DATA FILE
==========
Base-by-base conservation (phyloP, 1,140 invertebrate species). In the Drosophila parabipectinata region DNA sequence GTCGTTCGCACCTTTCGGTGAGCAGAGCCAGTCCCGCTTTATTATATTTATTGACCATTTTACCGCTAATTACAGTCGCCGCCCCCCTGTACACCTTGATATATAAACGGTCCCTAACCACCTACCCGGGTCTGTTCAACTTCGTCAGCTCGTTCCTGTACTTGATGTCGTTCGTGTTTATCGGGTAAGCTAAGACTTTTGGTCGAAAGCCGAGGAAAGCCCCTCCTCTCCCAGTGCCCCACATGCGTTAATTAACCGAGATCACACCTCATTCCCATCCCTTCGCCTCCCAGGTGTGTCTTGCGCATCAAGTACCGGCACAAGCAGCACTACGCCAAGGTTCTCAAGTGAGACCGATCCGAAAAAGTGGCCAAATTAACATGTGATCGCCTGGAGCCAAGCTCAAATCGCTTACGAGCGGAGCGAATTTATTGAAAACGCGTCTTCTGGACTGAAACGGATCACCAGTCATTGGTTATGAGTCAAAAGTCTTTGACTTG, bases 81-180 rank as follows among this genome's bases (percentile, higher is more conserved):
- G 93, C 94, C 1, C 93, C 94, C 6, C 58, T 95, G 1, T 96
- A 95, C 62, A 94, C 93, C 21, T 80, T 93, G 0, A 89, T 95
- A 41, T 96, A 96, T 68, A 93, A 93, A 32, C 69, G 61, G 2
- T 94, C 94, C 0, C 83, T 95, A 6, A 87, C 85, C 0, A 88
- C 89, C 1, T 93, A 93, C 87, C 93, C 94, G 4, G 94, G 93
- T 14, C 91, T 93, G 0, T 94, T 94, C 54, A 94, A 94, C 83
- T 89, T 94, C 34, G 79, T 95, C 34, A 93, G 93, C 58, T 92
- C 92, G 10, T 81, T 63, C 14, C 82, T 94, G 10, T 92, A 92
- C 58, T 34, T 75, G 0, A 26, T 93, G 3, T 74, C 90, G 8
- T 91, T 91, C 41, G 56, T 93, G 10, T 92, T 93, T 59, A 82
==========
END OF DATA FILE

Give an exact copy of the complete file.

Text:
Base-by-base conservation (phyloP, 1,140 invertebrate species). In the Drosophila parabipectinata region DNA sequence GTCGTTCGCACCTTTCGGTGAGCAGAGCCAGTCCCGCTTTATTATATTTATTGACCATTTTACCGCTAATTACAGTCGCCGCCCCCCTGTACACCTTGATATATAAACGGTCCCTAACCACCTACCCGGGTCTGTTCAACTTCGTCAGCTCGTTCCTGTACTTGATGTCGTTCGTGTTTATCGGGTAAGCTAAGACTTTTGGTCGAAAGCCGAGGAAAGCCCCTCCTCTCCCAGTGCCCCACATGCGTTAATTAACCGAGATCACACCTCATTCCCATCCCTTCGCCTCCCAGGTGTGTCTTGCGCATCAAGTACCGGCACAAGCAGCACTACGCCAAGGTTCTCAAGTGAGACCGATCCGAAAAAGTGGCCAAATTAACATGTGATCGCCTGGAGCCAAGCTCAAATCGCTTACGAGCGGAGCGAATTTATTGAAAACGCGTCTTCTGGACTGAAACGGATCACCAGTCATTGGTTATGAGTCAAAAGTCTTTGACTTG, bases 81-180 rank as follows among this genome's bases (percentile, higher is more conserved):
- G 93, C 94, C 1, C 93, C 94, C 6, C 58, T 95, G 1, T 96
- A 95, C 62, A 94, C 93, C 21, T 80, T 93, G 0, A 89, T 95
- A 41, T 96, A 96, T 68, A 93, A 93, A 32, C 69, G 61, G 2
- T 94, C 94, C 0, C 83, T 95, A 6, A 87, C 85, C 0, A 88
- C 89, C 1, T 93, A 93, C 87, C 93, C 94, G 4, G 94, G 93
- T 14, C 91, T 93, G 0, T 94, T 94, C 54, A 94, A 94, C 83
- T 89, T 94, C 34, G 79, T 95, C 34, A 93, G 93, C 58, T 92
- C 92, G 10, T 81, T 63, C 14, C 82, T 94, G 10, T 92, A 92
- C 58, T 34, T 75, G 0, A 26, T 93, G 3, T 74, C 90, G 8
- T 91, T 91, C 41, G 56, T 93, G 10, T 92, T 93, T 59, A 82